Personality Profiles of Subjects With Different Cognitive Styles

Hristina Nikolaeva Arabadzhieva, Ivanka Vasileva Asenova


The relationships between cognitive styles and some important characteristics of personality were studied in 421 clinically healthy adults (mean age 30,25 ± 9,71; 176 men). They were examined by the Slocum’s questionnaire (Slocum & Hellriegel, 1983), based on the typology of cognitive styles of Carl Jung (Jung, 1923) with the aim to determine the individually preferred cognitive style – sensing-thinking (left-hemispheric style), intuition-feeling (right-hemispheric style), intuition-thinking and sensing-feeling (mixed styles), and subsequently by Gießen-test, with the aim to assess the following characteristics of personality social resonance, dominance/subordination, self-control, underlying mood, permeability and social potency/impotency. The results showed that the cognitive style is a factor initiating significant differences between groups with different cognitive styles regarding the characteristics dominance/subordination and underlying mood. The group with the right-hemispheric cognitive style intuition-feeling tended to subordination and depressive mood. The other groups tended to dominance and hypomanic mood.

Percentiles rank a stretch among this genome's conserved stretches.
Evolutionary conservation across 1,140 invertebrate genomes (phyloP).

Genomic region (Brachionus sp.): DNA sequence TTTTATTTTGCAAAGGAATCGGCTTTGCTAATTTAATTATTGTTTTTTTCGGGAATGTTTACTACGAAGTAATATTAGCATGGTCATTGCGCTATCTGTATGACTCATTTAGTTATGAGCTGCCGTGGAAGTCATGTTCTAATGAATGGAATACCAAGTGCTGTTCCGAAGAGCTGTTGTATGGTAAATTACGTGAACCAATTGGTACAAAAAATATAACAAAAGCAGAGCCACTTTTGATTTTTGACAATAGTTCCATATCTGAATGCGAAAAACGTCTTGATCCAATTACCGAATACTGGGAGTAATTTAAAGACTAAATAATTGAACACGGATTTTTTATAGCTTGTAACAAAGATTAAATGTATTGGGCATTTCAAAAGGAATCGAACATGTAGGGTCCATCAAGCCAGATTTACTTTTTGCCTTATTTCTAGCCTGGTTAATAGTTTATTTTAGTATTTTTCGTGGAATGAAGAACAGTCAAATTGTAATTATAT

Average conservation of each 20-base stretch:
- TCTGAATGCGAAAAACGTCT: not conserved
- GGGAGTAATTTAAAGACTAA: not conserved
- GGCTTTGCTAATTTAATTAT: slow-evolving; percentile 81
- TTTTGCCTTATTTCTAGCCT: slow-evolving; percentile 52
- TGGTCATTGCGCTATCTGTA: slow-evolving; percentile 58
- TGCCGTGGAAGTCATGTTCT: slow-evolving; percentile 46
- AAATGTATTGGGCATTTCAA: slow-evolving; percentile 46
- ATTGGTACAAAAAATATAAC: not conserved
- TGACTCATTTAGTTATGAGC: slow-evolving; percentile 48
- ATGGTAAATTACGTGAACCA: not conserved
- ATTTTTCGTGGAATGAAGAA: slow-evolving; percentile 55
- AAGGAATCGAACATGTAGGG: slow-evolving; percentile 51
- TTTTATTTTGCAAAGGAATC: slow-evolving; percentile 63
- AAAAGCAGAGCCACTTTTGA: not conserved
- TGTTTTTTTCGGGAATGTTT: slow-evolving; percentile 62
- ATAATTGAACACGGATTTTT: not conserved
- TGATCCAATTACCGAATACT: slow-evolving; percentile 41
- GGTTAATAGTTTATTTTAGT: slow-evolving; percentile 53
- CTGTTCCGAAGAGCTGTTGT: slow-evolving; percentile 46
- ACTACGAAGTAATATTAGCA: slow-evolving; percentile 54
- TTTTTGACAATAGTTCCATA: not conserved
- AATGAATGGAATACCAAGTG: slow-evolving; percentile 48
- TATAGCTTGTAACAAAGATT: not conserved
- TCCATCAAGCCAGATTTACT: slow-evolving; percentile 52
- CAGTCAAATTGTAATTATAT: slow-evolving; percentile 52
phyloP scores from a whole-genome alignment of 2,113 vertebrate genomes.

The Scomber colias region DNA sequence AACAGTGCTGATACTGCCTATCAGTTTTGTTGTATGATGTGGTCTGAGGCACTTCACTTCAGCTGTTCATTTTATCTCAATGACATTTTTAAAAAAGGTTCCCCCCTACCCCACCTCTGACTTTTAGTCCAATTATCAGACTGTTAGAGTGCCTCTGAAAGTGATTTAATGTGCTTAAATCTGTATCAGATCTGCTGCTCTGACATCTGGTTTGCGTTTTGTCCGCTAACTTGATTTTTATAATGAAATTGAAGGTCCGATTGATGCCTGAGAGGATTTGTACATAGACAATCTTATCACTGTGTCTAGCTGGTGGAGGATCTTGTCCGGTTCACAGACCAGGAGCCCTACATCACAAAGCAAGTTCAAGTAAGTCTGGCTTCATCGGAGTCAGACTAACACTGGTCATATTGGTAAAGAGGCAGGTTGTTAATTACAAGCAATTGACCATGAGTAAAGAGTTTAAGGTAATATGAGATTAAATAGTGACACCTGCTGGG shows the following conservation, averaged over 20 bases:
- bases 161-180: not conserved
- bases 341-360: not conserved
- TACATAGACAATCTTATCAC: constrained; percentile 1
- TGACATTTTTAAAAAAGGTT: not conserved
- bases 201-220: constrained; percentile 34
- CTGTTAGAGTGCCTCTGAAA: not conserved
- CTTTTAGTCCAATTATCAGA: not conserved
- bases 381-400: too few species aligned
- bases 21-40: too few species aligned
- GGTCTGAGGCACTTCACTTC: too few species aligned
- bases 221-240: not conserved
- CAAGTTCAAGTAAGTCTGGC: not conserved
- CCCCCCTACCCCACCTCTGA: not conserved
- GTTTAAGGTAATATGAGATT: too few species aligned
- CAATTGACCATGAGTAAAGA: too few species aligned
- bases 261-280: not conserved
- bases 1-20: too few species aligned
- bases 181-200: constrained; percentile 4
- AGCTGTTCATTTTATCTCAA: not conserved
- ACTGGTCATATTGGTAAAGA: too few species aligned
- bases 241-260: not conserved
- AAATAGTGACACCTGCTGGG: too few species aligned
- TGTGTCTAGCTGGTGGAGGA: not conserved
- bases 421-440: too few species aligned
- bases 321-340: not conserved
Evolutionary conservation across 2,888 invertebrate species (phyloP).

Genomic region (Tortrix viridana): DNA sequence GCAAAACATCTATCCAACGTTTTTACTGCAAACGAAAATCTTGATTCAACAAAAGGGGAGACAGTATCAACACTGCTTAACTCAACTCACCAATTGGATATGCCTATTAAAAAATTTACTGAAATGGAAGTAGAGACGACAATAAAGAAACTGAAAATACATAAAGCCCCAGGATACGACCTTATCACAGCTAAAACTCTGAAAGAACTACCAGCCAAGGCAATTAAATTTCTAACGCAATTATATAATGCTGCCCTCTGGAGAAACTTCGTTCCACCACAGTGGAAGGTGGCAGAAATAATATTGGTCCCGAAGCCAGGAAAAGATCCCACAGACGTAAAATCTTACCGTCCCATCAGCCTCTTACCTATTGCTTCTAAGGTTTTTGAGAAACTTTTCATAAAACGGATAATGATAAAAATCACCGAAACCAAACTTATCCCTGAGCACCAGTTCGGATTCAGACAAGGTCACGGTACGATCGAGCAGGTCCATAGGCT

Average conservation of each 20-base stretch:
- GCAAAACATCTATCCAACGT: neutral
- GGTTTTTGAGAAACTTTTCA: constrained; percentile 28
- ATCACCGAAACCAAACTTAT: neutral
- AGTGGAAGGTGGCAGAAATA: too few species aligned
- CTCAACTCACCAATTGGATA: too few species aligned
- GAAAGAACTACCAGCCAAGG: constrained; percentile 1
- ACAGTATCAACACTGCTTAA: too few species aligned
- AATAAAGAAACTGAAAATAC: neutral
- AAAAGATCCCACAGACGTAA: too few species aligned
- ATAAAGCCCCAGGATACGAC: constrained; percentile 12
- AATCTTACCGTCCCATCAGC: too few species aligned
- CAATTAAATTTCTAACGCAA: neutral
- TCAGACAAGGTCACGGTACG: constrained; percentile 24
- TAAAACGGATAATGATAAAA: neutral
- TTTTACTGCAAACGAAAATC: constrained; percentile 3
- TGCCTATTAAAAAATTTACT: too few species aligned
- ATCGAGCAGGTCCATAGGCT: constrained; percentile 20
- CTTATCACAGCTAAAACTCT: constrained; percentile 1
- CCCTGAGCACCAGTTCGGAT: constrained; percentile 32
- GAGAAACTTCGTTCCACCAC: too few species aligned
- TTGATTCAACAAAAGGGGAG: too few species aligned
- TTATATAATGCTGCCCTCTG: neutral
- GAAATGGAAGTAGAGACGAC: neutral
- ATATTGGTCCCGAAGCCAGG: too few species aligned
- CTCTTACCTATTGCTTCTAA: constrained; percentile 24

Language: Bulgarian


cognitive styles; personality; profile; Giessen-Test; Carl Jung

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